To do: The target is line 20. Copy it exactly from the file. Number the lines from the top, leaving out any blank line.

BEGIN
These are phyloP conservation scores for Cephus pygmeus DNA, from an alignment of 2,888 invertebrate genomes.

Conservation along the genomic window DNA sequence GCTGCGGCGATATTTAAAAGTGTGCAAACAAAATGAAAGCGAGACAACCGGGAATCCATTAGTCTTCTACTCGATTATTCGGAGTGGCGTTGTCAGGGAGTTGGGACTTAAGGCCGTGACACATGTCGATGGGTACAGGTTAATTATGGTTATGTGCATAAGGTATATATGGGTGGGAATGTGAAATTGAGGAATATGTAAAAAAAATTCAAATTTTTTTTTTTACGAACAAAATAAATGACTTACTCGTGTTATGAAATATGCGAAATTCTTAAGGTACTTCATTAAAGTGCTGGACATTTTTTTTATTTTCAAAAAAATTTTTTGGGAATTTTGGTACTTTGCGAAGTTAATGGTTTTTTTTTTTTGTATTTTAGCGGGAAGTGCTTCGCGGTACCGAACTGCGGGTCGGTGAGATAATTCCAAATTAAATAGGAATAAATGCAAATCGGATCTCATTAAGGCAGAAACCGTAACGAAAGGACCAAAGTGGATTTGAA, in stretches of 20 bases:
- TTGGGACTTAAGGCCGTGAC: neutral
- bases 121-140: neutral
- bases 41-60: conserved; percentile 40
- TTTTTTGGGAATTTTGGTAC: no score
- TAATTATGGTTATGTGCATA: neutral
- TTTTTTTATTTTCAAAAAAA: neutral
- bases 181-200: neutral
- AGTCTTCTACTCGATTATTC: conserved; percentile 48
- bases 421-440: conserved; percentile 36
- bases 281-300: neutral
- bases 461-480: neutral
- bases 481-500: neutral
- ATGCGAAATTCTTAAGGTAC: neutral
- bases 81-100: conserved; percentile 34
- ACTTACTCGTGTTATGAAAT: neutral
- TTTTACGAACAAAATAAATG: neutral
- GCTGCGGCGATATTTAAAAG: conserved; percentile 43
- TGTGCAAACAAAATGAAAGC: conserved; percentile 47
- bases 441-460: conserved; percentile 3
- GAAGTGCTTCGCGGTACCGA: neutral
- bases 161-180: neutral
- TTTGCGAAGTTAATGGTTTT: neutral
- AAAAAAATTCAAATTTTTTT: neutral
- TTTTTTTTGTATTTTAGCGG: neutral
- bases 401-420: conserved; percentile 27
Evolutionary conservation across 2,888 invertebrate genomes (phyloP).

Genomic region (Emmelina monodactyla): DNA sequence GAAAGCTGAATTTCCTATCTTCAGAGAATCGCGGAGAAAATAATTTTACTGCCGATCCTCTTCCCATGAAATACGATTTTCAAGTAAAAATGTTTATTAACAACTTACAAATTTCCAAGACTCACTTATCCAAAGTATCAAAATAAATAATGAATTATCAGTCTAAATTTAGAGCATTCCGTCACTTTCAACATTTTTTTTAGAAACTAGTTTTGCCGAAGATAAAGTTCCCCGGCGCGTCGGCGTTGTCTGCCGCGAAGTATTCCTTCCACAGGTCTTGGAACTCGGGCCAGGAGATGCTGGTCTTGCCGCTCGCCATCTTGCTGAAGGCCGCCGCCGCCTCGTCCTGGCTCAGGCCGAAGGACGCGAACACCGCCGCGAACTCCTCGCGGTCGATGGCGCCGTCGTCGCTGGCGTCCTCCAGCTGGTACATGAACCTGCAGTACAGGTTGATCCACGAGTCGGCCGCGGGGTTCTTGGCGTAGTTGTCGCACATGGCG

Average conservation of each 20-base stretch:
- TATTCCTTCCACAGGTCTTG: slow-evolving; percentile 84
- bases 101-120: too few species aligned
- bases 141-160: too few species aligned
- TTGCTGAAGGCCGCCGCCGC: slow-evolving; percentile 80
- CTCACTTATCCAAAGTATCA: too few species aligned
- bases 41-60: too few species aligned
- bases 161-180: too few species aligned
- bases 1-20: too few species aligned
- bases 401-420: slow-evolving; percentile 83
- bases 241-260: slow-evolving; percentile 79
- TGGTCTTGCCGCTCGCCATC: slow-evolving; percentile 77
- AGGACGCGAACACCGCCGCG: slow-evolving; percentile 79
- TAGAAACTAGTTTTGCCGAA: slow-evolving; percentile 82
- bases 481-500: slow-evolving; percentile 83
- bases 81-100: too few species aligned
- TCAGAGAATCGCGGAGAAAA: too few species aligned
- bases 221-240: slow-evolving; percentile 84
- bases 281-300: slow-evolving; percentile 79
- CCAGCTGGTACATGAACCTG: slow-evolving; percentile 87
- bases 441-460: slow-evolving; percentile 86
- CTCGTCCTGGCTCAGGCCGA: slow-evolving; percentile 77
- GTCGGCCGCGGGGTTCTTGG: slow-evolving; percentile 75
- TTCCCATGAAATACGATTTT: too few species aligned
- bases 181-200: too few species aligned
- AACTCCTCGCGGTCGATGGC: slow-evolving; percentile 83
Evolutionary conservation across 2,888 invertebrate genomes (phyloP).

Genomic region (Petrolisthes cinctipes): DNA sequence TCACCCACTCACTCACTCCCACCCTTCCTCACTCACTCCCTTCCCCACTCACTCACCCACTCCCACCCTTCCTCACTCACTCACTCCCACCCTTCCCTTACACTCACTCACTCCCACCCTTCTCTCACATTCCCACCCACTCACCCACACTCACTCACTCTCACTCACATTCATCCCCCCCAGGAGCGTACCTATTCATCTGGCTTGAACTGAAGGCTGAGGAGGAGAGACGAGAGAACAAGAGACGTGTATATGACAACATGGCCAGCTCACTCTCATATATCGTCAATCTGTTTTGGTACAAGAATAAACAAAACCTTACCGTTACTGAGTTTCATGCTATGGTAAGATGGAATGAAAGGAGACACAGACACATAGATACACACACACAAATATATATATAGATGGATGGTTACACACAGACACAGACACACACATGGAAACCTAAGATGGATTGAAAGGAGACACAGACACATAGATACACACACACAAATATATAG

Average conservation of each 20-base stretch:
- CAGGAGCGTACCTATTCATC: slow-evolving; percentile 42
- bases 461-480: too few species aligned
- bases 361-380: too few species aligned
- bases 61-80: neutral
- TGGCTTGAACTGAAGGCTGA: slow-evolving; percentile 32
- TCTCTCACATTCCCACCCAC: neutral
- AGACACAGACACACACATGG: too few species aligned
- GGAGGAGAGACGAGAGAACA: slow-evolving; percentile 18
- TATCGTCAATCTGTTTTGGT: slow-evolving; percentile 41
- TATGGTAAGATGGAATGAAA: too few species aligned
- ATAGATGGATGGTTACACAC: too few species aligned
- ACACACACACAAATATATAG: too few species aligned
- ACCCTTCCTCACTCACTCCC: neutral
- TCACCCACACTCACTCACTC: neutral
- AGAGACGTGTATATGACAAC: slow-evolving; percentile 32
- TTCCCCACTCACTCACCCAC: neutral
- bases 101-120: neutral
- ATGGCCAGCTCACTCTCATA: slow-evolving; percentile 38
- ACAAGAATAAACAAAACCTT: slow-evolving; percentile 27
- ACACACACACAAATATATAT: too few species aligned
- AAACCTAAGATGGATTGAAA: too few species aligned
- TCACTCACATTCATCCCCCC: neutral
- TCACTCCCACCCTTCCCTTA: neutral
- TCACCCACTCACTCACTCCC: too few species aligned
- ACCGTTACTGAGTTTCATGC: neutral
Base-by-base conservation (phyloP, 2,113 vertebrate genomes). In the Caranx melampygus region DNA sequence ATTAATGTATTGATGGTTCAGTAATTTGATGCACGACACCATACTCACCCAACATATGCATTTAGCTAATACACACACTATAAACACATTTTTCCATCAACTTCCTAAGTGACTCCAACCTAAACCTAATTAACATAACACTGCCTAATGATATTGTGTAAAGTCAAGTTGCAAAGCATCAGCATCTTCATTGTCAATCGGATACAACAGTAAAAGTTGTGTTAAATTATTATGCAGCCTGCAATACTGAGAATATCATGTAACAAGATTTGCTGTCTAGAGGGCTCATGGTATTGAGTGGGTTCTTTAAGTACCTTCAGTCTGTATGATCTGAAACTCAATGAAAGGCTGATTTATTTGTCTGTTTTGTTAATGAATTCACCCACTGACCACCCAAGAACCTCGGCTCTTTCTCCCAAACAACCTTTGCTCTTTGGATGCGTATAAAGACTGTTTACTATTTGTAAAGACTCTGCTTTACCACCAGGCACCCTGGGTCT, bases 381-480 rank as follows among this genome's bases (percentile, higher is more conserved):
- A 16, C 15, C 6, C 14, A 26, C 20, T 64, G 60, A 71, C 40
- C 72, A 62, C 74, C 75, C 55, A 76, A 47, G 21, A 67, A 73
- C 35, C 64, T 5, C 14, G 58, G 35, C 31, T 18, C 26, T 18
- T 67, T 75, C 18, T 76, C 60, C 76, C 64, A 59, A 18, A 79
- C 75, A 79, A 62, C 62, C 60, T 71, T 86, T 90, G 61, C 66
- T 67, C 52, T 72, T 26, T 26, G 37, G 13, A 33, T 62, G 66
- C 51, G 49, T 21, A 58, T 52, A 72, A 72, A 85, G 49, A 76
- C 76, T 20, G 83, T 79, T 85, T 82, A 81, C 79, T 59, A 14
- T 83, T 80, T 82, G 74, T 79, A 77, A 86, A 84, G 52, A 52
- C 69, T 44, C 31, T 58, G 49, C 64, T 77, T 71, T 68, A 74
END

- TGTGCAAACAAAATGAAAGC: conserved; percentile 47